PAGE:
I said that was new, but I was confident that our President would also agree to French specialists being on this study tour. But after some time, the Germans sent us the concept of their visit, which was not a single visit at all but involved establishing a kind of permanent observation mission, which would be associated with the OSCE mission in Donbass, and would also include Ukrainians. All of them would be staying in our territory doing I do not know what.

Olga Belova: You mean they actually wanted to come and stay there?

Sergey Lavrov: Yes, they certainly wanted to stay. The Germans are usually very punctual and precise people. When Angela Merkel asked Vladimir Putin whether their experts could come and see, he said yes… Apparently, after that, they consulted with their big brothers.

Olga Belova: So they just thought it would be a good reason to enter and station their ships there?

Sergey Lavrov: Of course, but this is an absolutely hopeless story. At the same time, I can assure with all responsibility that if the Germans and the French still have an interest in visiting and seeing it firsthand, so as not to rely on the gossip that the Ukrainian side spreads, they are very welcome.

Olga Belova: You believe that Russia will not directly clash with NATO ships in the Kerch Strait because NATO will not have the courage to sail there.

But there is another place where Russian interests clash with those of its Western partners, which is Venezuela. Will Washington decide to stage a military intervention there? What do you think of this? If yes, how far is Russia ready to go in this region? Are we prepared for a direct and tough stand-off in the region that would culminate in a peace enforcement operation against those who don’t want this, provided that all legal formalities are complied with?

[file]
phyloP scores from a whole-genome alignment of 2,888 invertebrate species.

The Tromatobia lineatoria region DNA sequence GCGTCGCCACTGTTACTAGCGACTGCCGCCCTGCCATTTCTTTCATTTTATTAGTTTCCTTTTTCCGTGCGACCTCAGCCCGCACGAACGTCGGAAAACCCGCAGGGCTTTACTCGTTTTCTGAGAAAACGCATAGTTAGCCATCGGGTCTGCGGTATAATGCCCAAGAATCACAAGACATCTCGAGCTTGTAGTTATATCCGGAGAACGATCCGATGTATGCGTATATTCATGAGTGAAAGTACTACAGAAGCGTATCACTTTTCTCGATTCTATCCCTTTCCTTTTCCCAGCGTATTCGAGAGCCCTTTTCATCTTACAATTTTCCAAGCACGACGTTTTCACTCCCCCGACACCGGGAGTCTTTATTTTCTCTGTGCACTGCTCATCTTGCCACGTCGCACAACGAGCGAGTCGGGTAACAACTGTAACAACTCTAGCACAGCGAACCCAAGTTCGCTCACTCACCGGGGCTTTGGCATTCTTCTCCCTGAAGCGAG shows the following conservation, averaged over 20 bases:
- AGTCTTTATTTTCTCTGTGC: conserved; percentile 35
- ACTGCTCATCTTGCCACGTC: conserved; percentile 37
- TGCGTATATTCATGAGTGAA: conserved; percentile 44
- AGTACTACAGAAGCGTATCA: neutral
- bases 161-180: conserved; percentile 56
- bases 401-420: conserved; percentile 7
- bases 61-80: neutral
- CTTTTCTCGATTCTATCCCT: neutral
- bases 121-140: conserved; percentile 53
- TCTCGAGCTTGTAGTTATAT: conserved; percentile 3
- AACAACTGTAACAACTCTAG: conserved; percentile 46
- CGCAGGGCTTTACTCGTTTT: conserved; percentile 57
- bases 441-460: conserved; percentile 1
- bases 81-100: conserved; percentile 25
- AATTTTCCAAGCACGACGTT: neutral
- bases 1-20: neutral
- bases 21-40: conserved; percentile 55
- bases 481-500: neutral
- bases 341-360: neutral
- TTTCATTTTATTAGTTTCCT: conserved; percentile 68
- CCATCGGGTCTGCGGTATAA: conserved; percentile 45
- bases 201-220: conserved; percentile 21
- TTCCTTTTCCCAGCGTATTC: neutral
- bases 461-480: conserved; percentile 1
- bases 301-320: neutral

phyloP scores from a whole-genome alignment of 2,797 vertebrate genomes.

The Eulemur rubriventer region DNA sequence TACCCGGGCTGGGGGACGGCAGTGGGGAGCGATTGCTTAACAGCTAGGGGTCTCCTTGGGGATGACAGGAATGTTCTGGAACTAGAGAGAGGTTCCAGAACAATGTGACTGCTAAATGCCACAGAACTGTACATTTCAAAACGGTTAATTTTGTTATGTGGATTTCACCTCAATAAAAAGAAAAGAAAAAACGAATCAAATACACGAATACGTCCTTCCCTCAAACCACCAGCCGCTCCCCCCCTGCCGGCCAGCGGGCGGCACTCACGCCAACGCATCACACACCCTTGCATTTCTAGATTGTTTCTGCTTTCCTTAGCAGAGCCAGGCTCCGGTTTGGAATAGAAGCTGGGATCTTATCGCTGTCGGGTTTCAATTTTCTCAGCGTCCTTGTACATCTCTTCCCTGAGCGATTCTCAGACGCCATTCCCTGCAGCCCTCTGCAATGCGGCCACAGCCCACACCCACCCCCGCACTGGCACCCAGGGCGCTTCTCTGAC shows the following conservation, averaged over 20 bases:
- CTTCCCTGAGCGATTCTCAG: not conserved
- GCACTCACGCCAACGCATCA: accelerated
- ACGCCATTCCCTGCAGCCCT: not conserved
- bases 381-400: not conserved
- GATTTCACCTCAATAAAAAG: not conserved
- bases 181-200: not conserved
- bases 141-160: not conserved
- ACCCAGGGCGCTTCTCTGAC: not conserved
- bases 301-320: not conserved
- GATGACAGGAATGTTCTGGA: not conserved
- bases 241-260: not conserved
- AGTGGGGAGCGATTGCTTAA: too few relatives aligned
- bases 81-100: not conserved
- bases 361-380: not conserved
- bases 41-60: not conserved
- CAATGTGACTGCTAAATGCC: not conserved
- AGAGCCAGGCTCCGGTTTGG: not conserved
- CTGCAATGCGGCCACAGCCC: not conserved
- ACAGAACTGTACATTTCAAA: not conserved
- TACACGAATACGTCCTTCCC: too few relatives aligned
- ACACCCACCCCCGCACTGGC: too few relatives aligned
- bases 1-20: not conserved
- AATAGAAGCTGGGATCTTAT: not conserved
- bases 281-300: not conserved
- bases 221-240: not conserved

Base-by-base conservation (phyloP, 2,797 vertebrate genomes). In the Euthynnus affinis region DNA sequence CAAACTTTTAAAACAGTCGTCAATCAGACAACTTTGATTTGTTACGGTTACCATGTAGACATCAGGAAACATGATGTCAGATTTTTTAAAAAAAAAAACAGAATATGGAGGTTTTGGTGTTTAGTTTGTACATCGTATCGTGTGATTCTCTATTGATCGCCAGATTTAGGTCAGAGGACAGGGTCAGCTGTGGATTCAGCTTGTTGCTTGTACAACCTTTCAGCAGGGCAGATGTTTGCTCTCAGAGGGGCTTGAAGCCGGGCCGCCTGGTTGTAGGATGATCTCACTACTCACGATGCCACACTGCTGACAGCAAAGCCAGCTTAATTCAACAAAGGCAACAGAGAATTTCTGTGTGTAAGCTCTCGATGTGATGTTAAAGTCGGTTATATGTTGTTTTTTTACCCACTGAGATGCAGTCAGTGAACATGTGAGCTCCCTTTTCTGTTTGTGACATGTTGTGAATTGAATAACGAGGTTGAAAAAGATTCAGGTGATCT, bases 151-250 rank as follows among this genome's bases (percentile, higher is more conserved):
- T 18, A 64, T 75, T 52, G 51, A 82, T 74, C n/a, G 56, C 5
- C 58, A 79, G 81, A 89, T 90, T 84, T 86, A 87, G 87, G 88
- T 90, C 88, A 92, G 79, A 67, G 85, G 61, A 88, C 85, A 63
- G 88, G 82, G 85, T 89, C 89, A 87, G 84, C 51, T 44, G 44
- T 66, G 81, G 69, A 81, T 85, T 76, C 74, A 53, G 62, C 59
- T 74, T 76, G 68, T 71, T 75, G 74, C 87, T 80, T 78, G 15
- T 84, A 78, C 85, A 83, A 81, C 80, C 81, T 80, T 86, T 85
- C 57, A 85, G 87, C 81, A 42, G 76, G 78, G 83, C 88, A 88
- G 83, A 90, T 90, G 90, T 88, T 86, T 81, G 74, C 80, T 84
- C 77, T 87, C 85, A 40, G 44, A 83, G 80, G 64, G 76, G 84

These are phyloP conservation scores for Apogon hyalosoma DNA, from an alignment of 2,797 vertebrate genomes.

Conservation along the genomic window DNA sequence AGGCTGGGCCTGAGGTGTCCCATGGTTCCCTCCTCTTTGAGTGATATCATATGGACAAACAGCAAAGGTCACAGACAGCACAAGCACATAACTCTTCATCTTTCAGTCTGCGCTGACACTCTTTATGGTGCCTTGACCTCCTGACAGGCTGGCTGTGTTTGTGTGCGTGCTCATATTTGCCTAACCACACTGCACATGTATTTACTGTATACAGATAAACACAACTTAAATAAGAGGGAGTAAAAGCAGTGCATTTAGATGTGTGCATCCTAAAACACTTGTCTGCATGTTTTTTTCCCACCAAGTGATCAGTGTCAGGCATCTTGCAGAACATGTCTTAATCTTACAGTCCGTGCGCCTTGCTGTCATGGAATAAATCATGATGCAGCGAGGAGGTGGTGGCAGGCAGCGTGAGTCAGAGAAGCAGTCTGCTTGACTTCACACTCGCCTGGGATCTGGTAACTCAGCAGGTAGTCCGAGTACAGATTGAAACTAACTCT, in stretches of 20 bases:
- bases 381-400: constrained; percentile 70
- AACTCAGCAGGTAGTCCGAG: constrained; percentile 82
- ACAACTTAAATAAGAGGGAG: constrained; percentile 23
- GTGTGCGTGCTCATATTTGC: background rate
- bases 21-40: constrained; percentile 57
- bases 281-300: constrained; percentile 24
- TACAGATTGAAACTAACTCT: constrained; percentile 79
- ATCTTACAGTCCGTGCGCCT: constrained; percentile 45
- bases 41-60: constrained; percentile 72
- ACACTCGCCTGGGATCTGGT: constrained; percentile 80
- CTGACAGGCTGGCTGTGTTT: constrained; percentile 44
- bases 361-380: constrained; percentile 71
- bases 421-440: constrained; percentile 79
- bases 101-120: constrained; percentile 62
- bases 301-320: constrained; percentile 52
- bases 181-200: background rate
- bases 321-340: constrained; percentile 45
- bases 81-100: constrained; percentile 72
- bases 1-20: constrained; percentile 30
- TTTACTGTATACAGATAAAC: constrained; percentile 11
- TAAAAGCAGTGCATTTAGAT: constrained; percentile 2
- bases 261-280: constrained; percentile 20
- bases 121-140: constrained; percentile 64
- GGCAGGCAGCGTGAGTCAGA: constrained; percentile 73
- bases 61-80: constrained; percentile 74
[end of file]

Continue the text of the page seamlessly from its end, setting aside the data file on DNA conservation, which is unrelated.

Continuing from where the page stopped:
Sergey Lavrov: I don’t want to bring up this scenario. I am convinced that Washington does not yet completely understand that its line regarding Venezuela has become deadlocked. They believed that the people of Venezuela would rebel against the incumbent government from the very outset, that they would be disappointed with the government’s inability to ensure the normal operation of the socioeconomic sector. Our Western colleagues took care of this: The United States froze the Venezuelan oil company’s accounts, and the United Kingdom impounded the country’s gold reserves. They hoped to stifle Venezuela using economic methods. When the crisis was in its early stage, they also organised humanitarian relief aid deliveries and tried to cross the Venezuelan border. Obviously, that was a very cheap show. Yes, they said all the options were on the table, but they obviously expected a blitzkrieg. However, they admit that no blitzkrieg took place. Indeed, the country faces a very complicated economic situation which was complicated and continued to deteriorate even before all this began. We repeatedly advised the government of Venezuela, at its request, how to launch economic reforms. Quite possibly, someone did not like this, and they also decided to halt this process, so as to prevent the situation from working in favour of the Maduro government. They decided to further stifle Venezuela by economic and financial methods. When the blitzkrieg petered out, when it became clear that the people of Venezuela had their own pride and a feeling of national dignity, when they became obviously insulted by a situation when, speaking from abroad, US Vice President Mike Pence noted that he was appointing Juan Guaido as Acting President, one should be very far from historical experience while hoping that the people of Venezuela would “swallow” this.